The USDA has raised its forecasts for U.S. corn and sorghum exports and predicts that U.S. corn exports could reach their highest levels in nearly two decades. Bouyed by corn and sorghum sales, the value of U.S. agricultural exports rose $1 billion compared to last year.
Estimated exports of U.S. corn were increased by 100 million bushels and U.S. sorghum by 40 million bushels. This is particularly good news for U.S. grain producers as corn demand for ethanol was lowered by 100 million bushels for the second consecutive month.
“The Council is working around the world to monitor the local markets in more than 50 countries and building relationships with grain importers and end users,” says Ken Hobbie, U.S. Grains Council president and CEO. According to the World Agricultural Supply and Demand Estimates issued on Oct. 12, U.S. corn production is expected to reach 13.3 billion bushels and 2007/08 exports are projected to be 2.35 billion bushels.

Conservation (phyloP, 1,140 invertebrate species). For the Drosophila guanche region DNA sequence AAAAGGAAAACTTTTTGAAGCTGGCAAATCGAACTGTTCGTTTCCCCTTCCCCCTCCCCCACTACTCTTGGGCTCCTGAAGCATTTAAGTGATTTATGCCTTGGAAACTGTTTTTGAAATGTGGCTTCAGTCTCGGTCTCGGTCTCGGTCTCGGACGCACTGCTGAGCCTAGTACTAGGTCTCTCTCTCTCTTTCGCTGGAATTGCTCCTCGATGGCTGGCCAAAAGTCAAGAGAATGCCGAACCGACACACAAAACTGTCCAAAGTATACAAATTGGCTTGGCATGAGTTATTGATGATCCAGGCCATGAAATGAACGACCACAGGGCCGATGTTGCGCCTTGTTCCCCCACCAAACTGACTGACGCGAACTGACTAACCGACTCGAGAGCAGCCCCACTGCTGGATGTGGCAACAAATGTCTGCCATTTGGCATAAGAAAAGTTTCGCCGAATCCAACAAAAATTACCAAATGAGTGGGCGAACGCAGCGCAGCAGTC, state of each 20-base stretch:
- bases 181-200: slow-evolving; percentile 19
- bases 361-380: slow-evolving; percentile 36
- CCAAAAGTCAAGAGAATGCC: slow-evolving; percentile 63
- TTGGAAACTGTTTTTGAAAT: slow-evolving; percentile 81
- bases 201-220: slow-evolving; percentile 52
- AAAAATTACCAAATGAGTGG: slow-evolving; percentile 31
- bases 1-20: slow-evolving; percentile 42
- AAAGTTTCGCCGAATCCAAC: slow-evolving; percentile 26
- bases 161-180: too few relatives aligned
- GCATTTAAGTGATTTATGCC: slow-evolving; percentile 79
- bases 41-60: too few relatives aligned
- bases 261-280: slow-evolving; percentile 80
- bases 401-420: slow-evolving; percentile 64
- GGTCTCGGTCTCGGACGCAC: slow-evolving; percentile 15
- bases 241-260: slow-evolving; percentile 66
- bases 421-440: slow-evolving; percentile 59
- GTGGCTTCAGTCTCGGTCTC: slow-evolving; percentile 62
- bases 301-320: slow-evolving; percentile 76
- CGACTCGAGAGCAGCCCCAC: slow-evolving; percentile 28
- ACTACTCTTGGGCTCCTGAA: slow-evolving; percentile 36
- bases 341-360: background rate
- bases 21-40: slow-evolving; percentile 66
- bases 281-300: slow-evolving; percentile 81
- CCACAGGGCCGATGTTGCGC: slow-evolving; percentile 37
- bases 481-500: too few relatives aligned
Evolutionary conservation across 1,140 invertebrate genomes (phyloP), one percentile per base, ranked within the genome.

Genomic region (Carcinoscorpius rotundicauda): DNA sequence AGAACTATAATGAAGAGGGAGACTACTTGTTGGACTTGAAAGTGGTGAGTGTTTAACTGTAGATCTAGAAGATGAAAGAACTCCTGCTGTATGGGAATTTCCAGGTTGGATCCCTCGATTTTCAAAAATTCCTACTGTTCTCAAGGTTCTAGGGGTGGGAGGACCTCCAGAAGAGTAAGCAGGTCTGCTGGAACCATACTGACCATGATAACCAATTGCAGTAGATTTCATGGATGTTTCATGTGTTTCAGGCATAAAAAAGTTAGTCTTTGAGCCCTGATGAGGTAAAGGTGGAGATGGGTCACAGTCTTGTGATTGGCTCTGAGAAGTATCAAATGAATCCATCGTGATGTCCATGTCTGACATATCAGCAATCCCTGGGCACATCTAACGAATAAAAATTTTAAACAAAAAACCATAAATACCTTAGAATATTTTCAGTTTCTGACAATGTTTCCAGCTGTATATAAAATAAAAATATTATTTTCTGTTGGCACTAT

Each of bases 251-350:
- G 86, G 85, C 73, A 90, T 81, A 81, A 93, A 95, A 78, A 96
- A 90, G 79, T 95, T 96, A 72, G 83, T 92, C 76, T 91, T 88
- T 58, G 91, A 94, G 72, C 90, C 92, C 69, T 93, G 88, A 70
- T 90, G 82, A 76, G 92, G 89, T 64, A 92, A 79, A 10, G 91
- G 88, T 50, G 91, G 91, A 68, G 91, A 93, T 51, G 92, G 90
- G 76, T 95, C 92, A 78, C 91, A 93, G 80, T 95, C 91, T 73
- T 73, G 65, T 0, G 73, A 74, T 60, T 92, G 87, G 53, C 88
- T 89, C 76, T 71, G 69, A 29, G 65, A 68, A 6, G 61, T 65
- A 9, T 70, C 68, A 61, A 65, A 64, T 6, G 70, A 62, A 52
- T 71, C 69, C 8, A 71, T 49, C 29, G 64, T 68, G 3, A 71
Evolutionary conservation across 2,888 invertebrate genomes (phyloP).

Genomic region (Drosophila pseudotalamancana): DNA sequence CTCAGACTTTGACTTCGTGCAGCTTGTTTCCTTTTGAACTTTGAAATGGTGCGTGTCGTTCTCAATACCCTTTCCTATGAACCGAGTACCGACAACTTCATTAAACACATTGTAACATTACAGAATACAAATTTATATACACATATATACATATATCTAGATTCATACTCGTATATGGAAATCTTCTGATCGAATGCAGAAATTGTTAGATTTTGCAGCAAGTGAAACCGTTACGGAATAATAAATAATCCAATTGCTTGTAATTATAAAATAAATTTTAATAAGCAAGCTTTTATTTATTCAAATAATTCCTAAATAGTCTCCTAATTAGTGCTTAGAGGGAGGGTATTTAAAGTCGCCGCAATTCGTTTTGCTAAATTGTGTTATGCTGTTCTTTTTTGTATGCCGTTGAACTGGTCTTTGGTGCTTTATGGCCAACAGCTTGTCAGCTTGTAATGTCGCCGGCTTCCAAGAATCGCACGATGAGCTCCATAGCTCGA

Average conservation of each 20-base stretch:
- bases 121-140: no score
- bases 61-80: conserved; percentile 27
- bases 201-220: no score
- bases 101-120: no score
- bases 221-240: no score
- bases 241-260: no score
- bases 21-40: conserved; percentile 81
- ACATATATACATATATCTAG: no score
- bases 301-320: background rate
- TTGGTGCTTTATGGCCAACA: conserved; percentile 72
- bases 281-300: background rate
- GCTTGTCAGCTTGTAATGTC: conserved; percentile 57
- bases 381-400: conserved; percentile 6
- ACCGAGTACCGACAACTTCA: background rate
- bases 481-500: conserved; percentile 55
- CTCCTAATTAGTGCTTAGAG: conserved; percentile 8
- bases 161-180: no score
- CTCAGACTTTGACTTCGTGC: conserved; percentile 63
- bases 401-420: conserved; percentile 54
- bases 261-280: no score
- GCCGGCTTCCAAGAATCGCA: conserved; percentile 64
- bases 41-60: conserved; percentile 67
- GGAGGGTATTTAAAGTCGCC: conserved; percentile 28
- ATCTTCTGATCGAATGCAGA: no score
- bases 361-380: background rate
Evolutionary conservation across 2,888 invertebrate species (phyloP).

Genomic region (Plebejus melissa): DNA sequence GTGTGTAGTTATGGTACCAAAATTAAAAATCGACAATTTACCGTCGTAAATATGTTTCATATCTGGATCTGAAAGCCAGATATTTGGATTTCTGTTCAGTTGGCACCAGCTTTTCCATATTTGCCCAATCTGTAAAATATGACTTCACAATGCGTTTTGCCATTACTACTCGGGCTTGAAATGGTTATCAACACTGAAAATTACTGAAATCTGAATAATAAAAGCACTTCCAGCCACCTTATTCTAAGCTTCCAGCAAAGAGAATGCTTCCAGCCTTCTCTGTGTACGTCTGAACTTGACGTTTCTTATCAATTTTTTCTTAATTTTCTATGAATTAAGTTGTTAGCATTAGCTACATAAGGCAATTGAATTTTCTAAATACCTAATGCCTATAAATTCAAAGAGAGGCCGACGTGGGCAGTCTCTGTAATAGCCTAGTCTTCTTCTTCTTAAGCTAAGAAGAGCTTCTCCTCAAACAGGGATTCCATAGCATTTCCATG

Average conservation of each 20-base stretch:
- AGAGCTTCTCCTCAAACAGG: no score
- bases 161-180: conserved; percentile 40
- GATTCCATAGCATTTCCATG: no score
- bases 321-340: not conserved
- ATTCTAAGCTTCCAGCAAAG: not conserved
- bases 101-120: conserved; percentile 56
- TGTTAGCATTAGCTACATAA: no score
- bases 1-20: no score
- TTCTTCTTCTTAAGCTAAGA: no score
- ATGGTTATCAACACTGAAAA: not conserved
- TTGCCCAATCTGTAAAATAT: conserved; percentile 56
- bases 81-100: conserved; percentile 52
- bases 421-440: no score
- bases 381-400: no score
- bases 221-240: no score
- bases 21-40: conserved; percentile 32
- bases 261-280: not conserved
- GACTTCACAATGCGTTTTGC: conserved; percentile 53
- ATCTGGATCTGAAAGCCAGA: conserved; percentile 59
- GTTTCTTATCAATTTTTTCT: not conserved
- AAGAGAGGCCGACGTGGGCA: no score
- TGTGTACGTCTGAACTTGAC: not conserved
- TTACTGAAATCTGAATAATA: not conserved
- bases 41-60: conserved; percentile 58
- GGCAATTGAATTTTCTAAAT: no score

“Due in part to the Council’s efforts to educate buyers, U.S. grains and grain products are valued across the globe for their high quality and reliable supply,” says Dale Artho, USGC chairman and a Texas sorghum producer. “Europe’s grain shortage is altering international grain markets as their demand for U.S. sorghum will most likely result in some of our grain typically exported to Mexico going instead to European buyers. This will lead to additional export opportunities for U.S. corn to Mexico.”
Artho hopes the tight supply and demand situation will increase calls in the European Union to approve more biotech events and reopen the market to U.S. corn and corn products as a means to control rising food costs on the continent.
Source: U.S. Grains Council